Nayak of Kalb Ali Khan court Bahadur Hussain Khan (Zia-ud-Daula,title conferred by Wajid Ali Shah,son of Jeevan Shah of Jhansi,grandson of Miyan Manrang,nephew(Bhaanje) of Pyar Khan of Awadh, maternal Grandson of Sadarang).,[19][20]Jeevan Shah was the famous Sufi saint of Jhansi Bundelkhand.[21] His complex in Jhansi is a major tourist attraction.[22] Jeevan Shah was the son-in-law of Chajju Khan.[8]

Ameer Khan Beenkar (Dhrupatiye beenkar, Nephew of Adarang, Son of Omrao Khan beenkar, father of Nayak Wazir Khan,son in law of Kazim Ali Khan, Rahat-ud-Daulah a.k.a Badku miyan. Badku miyan was the son of Jafar khan of Awadh and Banaras court),.[23][24][25] Perormed Haj with Nawab Kalb Ali Khan in the year 1872.[26] Ameer Khan spent his childhood days with his childhood friend Daagh and Mughal Princes at the Delhi Red Fort. Ameer Khan Beenkar's portrait published in Musaddas Benazeer, depicts him wearing a shawl and a Dastar( honorary head gear). The shawl and the dastar were given by Nawab Wajid Ali Shah.[8]

Roshan Khan Dagar (the last master of Dagar bani, buried at his personal space Roshan Bagh near western wall of Raza Sugar mill).[7]

Jafar Khan (Son of Famous Tanseni Chajju Khan and brother of Pyar Khan and Basit Khan of Awadh and Banaras,Chief musician at Awadh and Banaras court,created Raag tilak kamod,invented Sursingar,[7][27] buried at his personal space of Dongar Bagh, near police line Rampur).[disambiguation needed][28][29]

Nayak Wazir Khan (master of Hamid Ali Khan of Rampur,[30]Allauddin Khan, Hafiz Ali Khan, Vishnu Narayan Bhatkhande) and Mohammed Ali Khan (son of Basit Khan, Maternal grandson of Sadarang).[31] Wazir Khan, who is of Saraswati Devi lineage, was also a musicologist who wrote the Risala Mousibi.Wazir Khan was the student of Daagh in Poetry.[7]

One of the last of the line, Dr Dabir Khan( 1905–1972, Saraswati Devi lineage, grandson of Nayak Wazir Khan) was a dhrupadiya and a beenkar, at Radio Calcutta.

The last living descendants are Imtiaz Ali khan Khandara[32] and greatnephew Shabbir Khan Khandara.

Musical legacy[edit]

The legendary musical prowess of Tansen surpasses all other legends in Indian music. In terms of influence, he can be compared to the prolific Sufi composer Amir Khusro (1253–1325), or to Bhakti tradition composers such as Swami Haridas.

Several of his raga compositions have become mainstays of the Hindustani tradition, and these are often prefaced with Mian ki ("of the Mian"), e.g. Mian ki Todi, Mian ki Malhar, Mian ki Mand, Mian ka Sarang; in addition he is the creator of major ragas like Darbari Kanada, Darbari Todi, and Rageshwari.

Tansen also authored Sangeeta Sara and Rajmala which constitute important documents on music.

Almost every gharana (school) tries to trace its origin to him, though some try to go further back to Ameer Khusro. The Dagar family of dhrupad singers believe themselves to be the direct descendants of not Tansen but his guru, Haridas Swami. As for the Dhrupad style of singing, this was formalised essentially through the practice by composers like Tansen and Haridas, as well as others like Baiju Bawra who may have been a contemporary.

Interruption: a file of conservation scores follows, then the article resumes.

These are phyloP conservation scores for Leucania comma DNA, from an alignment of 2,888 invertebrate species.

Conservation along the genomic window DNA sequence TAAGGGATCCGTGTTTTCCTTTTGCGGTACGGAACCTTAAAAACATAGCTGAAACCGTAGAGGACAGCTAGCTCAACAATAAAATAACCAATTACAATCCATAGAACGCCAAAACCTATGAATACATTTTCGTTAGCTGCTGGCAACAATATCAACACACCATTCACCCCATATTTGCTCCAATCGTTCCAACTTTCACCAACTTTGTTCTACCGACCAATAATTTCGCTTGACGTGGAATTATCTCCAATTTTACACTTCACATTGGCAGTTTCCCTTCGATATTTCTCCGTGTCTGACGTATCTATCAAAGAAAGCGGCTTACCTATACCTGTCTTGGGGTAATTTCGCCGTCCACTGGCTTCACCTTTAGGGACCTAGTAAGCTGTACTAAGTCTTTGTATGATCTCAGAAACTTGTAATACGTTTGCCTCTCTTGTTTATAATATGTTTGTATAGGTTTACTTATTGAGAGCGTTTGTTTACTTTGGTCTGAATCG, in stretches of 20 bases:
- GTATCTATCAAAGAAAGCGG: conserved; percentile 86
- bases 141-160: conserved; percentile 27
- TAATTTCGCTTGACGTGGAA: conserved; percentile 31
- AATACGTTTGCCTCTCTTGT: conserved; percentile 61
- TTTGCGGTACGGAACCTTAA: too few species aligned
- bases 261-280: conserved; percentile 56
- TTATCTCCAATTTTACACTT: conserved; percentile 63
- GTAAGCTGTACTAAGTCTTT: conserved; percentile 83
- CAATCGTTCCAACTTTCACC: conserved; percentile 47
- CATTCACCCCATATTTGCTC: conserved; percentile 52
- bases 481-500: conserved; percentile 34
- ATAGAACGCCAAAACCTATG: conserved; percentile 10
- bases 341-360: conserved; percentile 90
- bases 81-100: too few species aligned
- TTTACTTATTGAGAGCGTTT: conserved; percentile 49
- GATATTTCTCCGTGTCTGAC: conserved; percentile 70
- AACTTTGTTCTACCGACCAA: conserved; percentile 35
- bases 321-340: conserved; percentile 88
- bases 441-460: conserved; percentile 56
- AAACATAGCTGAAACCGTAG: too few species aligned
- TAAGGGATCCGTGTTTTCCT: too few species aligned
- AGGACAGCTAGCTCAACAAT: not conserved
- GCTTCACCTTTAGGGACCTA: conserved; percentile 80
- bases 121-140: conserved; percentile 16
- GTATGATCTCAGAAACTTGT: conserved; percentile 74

After Tansen, some of the ideas from the rabab were fused with the traditional Indian stringed instrument, veena; one of the results of this fusion is the instrument sarod, which does not have frets and is popular today because of its perceived closeness to the vocal style.

The famous qawwals, the Sabri Brothers claim lineage from Mian Tansen[33] This information of Sabri brothers being the descendant of Mian Tansen is completely wrong. This has been confirmed by Imtiaz Ali Khan,the last descendant of Mian Tansen.[34]

A national music festival known as 'Tansen Sangeet Sammelon' is held every year in December, near the tomb of Tansen at Behat as a mark of respect to his memory.

Legends[edit]

The bulk of Tansen's biography as it is handed down in the musical literature consists of legends.[1] Among the legends about Tansen are stories of his bringing down the rains with Raga Megh Malhar and lighting lamps with the legendary raga Deepak.[35][36] Raga Megh Malhar is still in the mainstream repertoire, but raga Deepak is no longer known; three different variants exist in the Bilawal, Poorvi and Khamaj thaats. It is not clear which, if any, corresponds to the Deepak of Tansen's time. There is a popular myth that it disappeared because it could indeed bring fire, and so was simply too dangerous to sing. Other legends tell of his ability to bring wild animals to listen with attention (or to talk their language). Once, a wild white elephant was captured, but it was fierce and could not be tamed. Finally, Tansen sang to the elephant who calmed down and the emperor was able to ride him. Such was the power of his music that when he used to sing in the court of Akbar, it is said that candles used to light up automatically.

Many admirers are convinced that his death was caused by a fire while he was singing the raga Deepaka.

Wazir Khan who is of Saraswati Devi Lineage, attended a conference on music in Kolkata where number of Rajas and Nawabs were present, including Raja of Gauripur. Wazir Khan along with other musicians performed there. Before the performance he asked the attendant at the conference hall to put off the candles in one of the Chandelier's of the conference hall.He started playing the Rudra Veena and it happened for a moment that the Chandelier lit up in the glow of candles and the very next moment it came crashing down to the ground.[37]